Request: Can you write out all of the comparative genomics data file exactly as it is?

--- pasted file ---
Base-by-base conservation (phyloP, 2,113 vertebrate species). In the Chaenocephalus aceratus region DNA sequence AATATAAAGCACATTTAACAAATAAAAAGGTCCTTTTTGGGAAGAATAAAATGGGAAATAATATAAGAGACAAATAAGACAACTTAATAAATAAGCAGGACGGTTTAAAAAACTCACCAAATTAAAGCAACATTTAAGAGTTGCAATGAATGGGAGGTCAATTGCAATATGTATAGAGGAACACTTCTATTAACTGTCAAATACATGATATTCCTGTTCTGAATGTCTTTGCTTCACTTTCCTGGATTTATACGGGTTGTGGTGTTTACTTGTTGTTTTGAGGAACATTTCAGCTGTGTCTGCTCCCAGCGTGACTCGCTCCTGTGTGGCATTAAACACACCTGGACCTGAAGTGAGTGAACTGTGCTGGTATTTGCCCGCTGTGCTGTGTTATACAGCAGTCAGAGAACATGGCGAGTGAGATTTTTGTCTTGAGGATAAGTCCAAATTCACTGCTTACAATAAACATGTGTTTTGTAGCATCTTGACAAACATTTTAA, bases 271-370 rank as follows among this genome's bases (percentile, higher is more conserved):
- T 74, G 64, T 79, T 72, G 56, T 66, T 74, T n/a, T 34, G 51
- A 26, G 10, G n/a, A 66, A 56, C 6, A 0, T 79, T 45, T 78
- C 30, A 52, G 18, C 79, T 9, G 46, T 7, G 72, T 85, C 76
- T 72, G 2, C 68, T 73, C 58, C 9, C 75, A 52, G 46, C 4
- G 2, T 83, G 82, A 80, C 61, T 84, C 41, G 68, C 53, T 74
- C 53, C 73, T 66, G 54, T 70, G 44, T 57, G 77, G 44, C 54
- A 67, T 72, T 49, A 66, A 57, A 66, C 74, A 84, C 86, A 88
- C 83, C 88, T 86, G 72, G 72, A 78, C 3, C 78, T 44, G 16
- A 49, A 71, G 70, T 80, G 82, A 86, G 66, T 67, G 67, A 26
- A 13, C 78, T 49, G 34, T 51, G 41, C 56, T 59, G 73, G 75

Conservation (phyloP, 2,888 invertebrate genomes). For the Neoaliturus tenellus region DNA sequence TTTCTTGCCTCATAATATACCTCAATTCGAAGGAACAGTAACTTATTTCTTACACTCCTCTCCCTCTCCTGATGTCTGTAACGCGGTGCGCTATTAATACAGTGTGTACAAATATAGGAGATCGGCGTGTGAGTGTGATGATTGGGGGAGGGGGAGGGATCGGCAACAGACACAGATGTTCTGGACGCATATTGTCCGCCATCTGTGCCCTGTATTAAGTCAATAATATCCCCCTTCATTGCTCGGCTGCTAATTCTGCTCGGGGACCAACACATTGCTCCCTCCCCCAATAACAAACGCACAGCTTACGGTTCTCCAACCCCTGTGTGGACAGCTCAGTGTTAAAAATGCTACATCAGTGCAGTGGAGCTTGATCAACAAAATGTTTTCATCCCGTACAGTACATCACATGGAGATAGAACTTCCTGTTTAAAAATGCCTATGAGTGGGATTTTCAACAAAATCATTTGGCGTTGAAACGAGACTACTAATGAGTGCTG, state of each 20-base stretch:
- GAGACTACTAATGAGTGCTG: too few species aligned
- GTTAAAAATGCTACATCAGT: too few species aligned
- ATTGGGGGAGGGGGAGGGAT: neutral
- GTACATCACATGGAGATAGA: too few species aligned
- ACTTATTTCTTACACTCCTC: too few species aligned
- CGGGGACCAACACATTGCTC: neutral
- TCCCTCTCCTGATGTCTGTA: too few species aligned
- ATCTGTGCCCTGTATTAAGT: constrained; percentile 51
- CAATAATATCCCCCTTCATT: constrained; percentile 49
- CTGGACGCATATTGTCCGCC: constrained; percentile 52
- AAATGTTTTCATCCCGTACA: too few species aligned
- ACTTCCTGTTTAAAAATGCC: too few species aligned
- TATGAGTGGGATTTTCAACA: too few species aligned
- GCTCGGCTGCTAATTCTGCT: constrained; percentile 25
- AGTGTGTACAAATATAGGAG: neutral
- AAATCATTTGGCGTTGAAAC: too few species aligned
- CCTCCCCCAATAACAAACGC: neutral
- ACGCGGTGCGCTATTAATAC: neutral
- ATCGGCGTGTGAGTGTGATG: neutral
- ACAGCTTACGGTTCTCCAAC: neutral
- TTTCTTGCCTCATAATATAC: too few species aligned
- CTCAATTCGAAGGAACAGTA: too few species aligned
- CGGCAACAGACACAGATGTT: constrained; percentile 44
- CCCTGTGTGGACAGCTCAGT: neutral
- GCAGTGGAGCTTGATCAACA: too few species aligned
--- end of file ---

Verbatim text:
Base-by-base conservation (phyloP, 2,113 vertebrate species). In the Chaenocephalus aceratus region DNA sequence AATATAAAGCACATTTAACAAATAAAAAGGTCCTTTTTGGGAAGAATAAAATGGGAAATAATATAAGAGACAAATAAGACAACTTAATAAATAAGCAGGACGGTTTAAAAAACTCACCAAATTAAAGCAACATTTAAGAGTTGCAATGAATGGGAGGTCAATTGCAATATGTATAGAGGAACACTTCTATTAACTGTCAAATACATGATATTCCTGTTCTGAATGTCTTTGCTTCACTTTCCTGGATTTATACGGGTTGTGGTGTTTACTTGTTGTTTTGAGGAACATTTCAGCTGTGTCTGCTCCCAGCGTGACTCGCTCCTGTGTGGCATTAAACACACCTGGACCTGAAGTGAGTGAACTGTGCTGGTATTTGCCCGCTGTGCTGTGTTATACAGCAGTCAGAGAACATGGCGAGTGAGATTTTTGTCTTGAGGATAAGTCCAAATTCACTGCTTACAATAAACATGTGTTTTGTAGCATCTTGACAAACATTTTAA, bases 271-370 rank as follows among this genome's bases (percentile, higher is more conserved):
- T 74, G 64, T 79, T 72, G 56, T 66, T 74, T n/a, T 34, G 51
- A 26, G 10, G n/a, A 66, A 56, C 6, A 0, T 79, T 45, T 78
- C 30, A 52, G 18, C 79, T 9, G 46, T 7, G 72, T 85, C 76
- T 72, G 2, C 68, T 73, C 58, C 9, C 75, A 52, G 46, C 4
- G 2, T 83, G 82, A 80, C 61, T 84, C 41, G 68, C 53, T 74
- C 53, C 73, T 66, G 54, T 70, G 44, T 57, G 77, G 44, C 54
- A 67, T 72, T 49, A 66, A 57, A 66, C 74, A 84, C 86, A 88
- C 83, C 88, T 86, G 72, G 72, A 78, C 3, C 78, T 44, G 16
- A 49, A 71, G 70, T 80, G 82, A 86, G 66, T 67, G 67, A 26
- A 13, C 78, T 49, G 34, T 51, G 41, C 56, T 59, G 73, G 75

Conservation (phyloP, 2,888 invertebrate genomes). For the Neoaliturus tenellus region DNA sequence TTTCTTGCCTCATAATATACCTCAATTCGAAGGAACAGTAACTTATTTCTTACACTCCTCTCCCTCTCCTGATGTCTGTAACGCGGTGCGCTATTAATACAGTGTGTACAAATATAGGAGATCGGCGTGTGAGTGTGATGATTGGGGGAGGGGGAGGGATCGGCAACAGACACAGATGTTCTGGACGCATATTGTCCGCCATCTGTGCCCTGTATTAAGTCAATAATATCCCCCTTCATTGCTCGGCTGCTAATTCTGCTCGGGGACCAACACATTGCTCCCTCCCCCAATAACAAACGCACAGCTTACGGTTCTCCAACCCCTGTGTGGACAGCTCAGTGTTAAAAATGCTACATCAGTGCAGTGGAGCTTGATCAACAAAATGTTTTCATCCCGTACAGTACATCACATGGAGATAGAACTTCCTGTTTAAAAATGCCTATGAGTGGGATTTTCAACAAAATCATTTGGCGTTGAAACGAGACTACTAATGAGTGCTG, state of each 20-base stretch:
- GAGACTACTAATGAGTGCTG: too few species aligned
- GTTAAAAATGCTACATCAGT: too few species aligned
- ATTGGGGGAGGGGGAGGGAT: neutral
- GTACATCACATGGAGATAGA: too few species aligned
- ACTTATTTCTTACACTCCTC: too few species aligned
- CGGGGACCAACACATTGCTC: neutral
- TCCCTCTCCTGATGTCTGTA: too few species aligned
- ATCTGTGCCCTGTATTAAGT: constrained; percentile 51
- CAATAATATCCCCCTTCATT: constrained; percentile 49
- CTGGACGCATATTGTCCGCC: constrained; percentile 52
- AAATGTTTTCATCCCGTACA: too few species aligned
- ACTTCCTGTTTAAAAATGCC: too few species aligned
- TATGAGTGGGATTTTCAACA: too few species aligned
- GCTCGGCTGCTAATTCTGCT: constrained; percentile 25
- AGTGTGTACAAATATAGGAG: neutral
- AAATCATTTGGCGTTGAAAC: too few species aligned
- CCTCCCCCAATAACAAACGC: neutral
- ACGCGGTGCGCTATTAATAC: neutral
- ATCGGCGTGTGAGTGTGATG: neutral
- ACAGCTTACGGTTCTCCAAC: neutral
- TTTCTTGCCTCATAATATAC: too few species aligned
- CTCAATTCGAAGGAACAGTA: too few species aligned
- CGGCAACAGACACAGATGTT: constrained; percentile 44
- CCCTGTGTGGACAGCTCAGT: neutral
- GCAGTGGAGCTTGATCAACA: too few species aligned